You got something credible to back that up walt g?

"There are plenty of laws on the books that outlaw conduct without legislating morality"...

Ahhh, the Clinton rationale now applies to the Spitzer...

Funny thing about oaths walt g, they're like vows, promises made in public...

Personally I take them seriously but in a world (your world?) were Defining Deviancy Down is striving to be the norm having values is just a bit out of touch, eh?

"With regard to the statistics cited, do these reflect illegal prostitution or all forms of prostitution (legal & illegal)."

Ahem, that's the reason for the link...

At 3/11/2008 10:23 PM, Anonymous Anonymous said...



Melissa Farley's work is not without controversy. Her methodology and use of data from street prostitutes to represent all forms of prostitution has been widely criticized. The above article includes a link to Dr. Weitzer review (see quote below).

The data that you cited in from 1991 and is from only 55 prostitutes of thousands in the U.S. The link supplied gives an article but not the original data which is why I asked for this information in the first place.

Unless one evaluates the selection criteria and methodology, one cannot properly assess the results for objectivity.

As a woman, I appreciate your support for women who are in very difficult circumstances. Street prostitution is a very dangerous occupation, a reality which I do not wish to minimize.

The story concerning Elliot Spitzer involved a very different type of prostituion, a high class prostitution ring. It is highly unlikely that Elliot Spitzer or any of the other customers of this business would rape, or assault the women providing these services.

To quote Ronald Weitzer
"In no area of social sciences has ideology contaminated knowledge more pervasively than in writings on the sex industry. Too often in this area, the canons of scientific inquiry are suspended and research deliberately skewed to serve a particular political agenda. Much of this work has been done by writers who regard the sex industry as despicable and who are active in campaigns to abolish it."

Farley appears to be a radical feminist activist. I have seldom found objectivity in such a vessel.

At 3/12/2008 9:27 AM, Anonymous Anonymous said...

juandos stop crying like a little liberal baby.

You said...

"Where did I mention in my comment the word, "CRIME"?"

In YOUR post prior to that you quoted...

"Yet prostitution is perhaps the ultimate victimless crime"...

Then wrote...

Yeah! Right!

juandos you have been caught. Now swallow your medicine and for goodness sake take the tin foil off your head and get out of your bomb shelter for a while all that isolation is taking a toll on you.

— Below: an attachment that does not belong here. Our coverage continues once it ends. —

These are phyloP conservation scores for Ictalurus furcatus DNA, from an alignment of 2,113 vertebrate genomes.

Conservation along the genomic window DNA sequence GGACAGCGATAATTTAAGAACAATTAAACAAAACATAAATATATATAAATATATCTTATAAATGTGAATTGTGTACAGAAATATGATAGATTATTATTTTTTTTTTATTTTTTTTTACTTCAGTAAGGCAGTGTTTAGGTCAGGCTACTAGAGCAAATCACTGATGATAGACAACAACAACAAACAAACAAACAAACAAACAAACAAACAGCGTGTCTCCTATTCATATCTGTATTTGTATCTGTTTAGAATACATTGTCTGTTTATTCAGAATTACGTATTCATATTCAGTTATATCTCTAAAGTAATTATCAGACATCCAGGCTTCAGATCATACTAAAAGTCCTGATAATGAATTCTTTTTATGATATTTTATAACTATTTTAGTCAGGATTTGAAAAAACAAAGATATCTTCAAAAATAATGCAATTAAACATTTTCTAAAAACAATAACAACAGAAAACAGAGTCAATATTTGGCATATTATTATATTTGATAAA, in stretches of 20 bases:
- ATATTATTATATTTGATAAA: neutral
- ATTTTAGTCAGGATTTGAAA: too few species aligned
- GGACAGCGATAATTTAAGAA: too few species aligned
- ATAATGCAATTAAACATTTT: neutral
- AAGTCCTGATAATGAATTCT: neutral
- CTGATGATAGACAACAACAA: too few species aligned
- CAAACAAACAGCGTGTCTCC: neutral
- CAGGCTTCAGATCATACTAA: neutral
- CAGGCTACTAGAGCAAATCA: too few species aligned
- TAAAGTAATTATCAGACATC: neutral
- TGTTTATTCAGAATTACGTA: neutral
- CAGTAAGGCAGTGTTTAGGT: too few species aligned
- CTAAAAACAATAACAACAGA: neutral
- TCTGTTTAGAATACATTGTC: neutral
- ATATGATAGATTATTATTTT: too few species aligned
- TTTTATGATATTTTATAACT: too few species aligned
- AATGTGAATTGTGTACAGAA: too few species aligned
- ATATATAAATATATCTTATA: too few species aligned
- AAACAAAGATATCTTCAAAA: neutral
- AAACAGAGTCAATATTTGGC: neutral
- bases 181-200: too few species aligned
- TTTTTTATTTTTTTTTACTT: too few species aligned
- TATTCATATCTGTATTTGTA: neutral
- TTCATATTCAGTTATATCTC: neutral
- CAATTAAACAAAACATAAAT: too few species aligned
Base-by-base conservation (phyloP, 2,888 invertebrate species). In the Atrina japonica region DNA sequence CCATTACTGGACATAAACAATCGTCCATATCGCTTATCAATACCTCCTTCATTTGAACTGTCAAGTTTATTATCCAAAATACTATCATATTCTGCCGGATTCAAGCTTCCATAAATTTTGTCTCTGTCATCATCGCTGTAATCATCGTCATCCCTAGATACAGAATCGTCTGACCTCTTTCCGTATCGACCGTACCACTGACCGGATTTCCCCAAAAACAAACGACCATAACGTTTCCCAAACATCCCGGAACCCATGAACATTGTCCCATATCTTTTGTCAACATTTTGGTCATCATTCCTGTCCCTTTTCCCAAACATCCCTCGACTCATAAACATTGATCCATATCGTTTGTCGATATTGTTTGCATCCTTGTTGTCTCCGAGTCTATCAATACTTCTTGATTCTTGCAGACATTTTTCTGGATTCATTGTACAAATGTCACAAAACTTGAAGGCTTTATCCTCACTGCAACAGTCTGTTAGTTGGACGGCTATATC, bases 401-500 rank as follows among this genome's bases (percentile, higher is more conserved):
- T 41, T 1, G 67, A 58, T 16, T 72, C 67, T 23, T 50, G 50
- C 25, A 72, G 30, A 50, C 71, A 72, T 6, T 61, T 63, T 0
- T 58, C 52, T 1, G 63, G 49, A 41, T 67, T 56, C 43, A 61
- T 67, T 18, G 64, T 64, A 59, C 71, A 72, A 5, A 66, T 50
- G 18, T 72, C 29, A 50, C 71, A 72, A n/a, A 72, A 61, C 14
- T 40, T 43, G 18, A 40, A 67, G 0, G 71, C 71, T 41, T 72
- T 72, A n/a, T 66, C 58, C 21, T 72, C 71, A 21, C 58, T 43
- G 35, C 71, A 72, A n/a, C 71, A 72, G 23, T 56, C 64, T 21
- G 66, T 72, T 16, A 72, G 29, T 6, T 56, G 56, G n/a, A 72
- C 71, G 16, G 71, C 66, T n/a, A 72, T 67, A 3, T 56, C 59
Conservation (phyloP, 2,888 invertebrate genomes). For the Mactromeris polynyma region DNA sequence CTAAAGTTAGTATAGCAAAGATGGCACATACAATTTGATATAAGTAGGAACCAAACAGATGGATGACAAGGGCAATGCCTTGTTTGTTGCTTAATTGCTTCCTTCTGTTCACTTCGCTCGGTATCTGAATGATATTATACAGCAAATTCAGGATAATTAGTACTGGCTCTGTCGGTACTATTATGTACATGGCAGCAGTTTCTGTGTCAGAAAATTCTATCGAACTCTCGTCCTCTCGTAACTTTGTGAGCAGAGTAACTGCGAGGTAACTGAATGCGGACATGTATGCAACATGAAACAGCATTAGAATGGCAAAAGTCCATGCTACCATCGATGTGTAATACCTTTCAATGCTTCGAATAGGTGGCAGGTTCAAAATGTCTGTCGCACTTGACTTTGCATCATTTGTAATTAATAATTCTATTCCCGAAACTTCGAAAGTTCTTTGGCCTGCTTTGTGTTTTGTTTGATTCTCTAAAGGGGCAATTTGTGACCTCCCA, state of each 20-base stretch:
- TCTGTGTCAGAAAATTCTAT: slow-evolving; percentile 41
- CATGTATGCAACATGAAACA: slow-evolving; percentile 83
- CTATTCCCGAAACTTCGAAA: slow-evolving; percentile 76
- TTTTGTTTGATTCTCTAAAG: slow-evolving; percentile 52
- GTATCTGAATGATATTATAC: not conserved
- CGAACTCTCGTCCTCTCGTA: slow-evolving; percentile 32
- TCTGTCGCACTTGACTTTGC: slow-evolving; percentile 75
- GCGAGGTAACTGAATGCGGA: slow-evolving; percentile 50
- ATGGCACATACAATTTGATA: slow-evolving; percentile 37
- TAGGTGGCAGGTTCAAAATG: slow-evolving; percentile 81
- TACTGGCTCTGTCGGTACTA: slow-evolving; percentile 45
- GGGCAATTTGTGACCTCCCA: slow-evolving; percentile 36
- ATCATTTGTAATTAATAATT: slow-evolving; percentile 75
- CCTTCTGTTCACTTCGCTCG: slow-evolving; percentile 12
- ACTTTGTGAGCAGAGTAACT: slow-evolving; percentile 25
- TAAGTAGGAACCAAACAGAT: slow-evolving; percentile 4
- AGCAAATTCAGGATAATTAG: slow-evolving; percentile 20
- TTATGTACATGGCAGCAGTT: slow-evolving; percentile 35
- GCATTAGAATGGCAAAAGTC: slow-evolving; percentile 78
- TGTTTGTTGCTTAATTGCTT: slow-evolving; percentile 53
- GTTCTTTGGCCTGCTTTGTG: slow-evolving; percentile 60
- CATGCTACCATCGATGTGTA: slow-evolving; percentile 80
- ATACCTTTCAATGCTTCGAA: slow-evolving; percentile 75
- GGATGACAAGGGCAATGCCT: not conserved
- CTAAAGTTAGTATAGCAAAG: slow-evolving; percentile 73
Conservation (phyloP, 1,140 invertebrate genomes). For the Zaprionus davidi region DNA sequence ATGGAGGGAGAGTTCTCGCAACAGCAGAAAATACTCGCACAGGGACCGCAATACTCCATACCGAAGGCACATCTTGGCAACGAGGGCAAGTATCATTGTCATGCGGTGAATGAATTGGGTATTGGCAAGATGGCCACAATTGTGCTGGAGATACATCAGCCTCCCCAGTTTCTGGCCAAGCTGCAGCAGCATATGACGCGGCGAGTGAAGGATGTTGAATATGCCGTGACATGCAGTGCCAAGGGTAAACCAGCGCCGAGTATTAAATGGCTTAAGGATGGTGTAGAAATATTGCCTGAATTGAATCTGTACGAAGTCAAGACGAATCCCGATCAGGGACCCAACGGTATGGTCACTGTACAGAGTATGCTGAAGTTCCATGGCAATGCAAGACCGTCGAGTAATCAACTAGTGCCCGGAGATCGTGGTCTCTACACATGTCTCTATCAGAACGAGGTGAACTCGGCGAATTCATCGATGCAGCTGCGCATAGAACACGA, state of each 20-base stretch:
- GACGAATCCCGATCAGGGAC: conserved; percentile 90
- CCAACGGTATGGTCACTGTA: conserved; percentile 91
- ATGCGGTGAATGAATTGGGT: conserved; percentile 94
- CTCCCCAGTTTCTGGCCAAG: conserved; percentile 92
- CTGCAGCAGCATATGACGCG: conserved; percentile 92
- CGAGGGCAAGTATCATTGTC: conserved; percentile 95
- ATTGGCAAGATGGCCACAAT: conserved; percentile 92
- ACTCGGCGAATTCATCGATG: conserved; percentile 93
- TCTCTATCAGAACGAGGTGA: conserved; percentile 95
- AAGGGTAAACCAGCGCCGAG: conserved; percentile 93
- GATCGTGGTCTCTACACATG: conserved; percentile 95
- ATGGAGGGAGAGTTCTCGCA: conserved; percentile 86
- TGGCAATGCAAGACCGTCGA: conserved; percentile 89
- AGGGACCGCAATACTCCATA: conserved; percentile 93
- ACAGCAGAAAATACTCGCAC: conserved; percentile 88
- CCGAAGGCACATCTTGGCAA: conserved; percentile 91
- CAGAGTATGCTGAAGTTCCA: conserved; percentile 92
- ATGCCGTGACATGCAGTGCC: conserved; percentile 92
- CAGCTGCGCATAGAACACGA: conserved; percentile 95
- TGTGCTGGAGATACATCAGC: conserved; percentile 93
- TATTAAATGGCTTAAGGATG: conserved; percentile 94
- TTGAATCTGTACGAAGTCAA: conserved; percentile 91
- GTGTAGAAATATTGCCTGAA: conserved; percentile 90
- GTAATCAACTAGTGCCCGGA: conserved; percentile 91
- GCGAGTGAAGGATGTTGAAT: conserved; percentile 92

At 3/12/2008 2:06 PM, Anonymous Matt said...

Everyone here is missing the point. As usual, Billy Beck and Richard Nikoley reduce this to its essentials.

At 3/12/2008 10:51 PM, Anonymous Anonymous said...


There were 2 aspects of this post: Elliot Spitzer and the social issue of prostitution. The post specifically set aside the more inflammatory question of Mr. Spitzer's culpability and examine the question of prostitution.

The first depends upon one's opinion of Mr. Spitzer's methods and the justness of his past crusades as well as what facts are currently available. Since the issue of bribery was raised, it is doubtful that we have all of the facts. As the facts emerge, it is difficult to have much sympathy with Mr. Spitzer.

The second looks beyond the vagaries of one politico to a larger social problem that affects many men, women and children in the U.S. and abroad. In particular, one cannot ignore the desparate plight of those ensnared in human trafficking.

With all due respect, the issue of prostitution would seem to have more consequence that the career of one rather slimy governor/former attorney general. While the links have reduced the essentials of this news story, Prof. Perry was using the story to discuss a broader more global question.

Like any important issue such as the question of legalizing drugs, the topic illicits strong opinions. Through expanding upon this dialogue, we can hopefully gain greater insight into a complex problem and separate the issues from the emotions that they provoke.

What we do know is that the club patronized by Mr. Spitzer represents a very different milieu than street prostitution or human trafficking in developing nations.

As econ students, we also know that people respond to incentives. If one imagines that the lady in question receives $2,000 for an hour's work x 5 times per week, her annual salary could easily be in the order of $500,000.

It is also clear that customer demands will be supplied by the market, whether by legal or illegal means. What one wonders is whether legalization would benefit those who are engaged in sex work. The point is not to make it easier for johns but safer for prostitutes. What is interesting is that even Melissa Farley found that many prostitutes interviewed favored legalization.

At 3/17/2008 7:32 AM, Anonymous Anonymous said...

Our culture operates from a ancient moral paradigm that subjugates humanity to some perceived "God" entity so that "we" are not we; we are slaves to a master who makes decisions about our behavior. Sex holds a symbolic place in this construct. In ancient times there was a reason for this as the family unit was a good way to organize a society and religion was used to control behaviors that might threaten "the family."

In our modern world these vestigial, "nitwitic" ideas define the prostitution issue as well as others. Our "monkey" brains are programmed to respond to hunger, fear and the tactile sensation of friction to our genitals in a variety of ways, so that... yup, we get together and have more monkeys!

Science and reason now give us choices about how we live that we enjoy in all sorts of ways. Must we continue to live as the ancients? God is a nice concept for lots of people - it no longer belongs in the law. We're not slaves, just complex monkeys!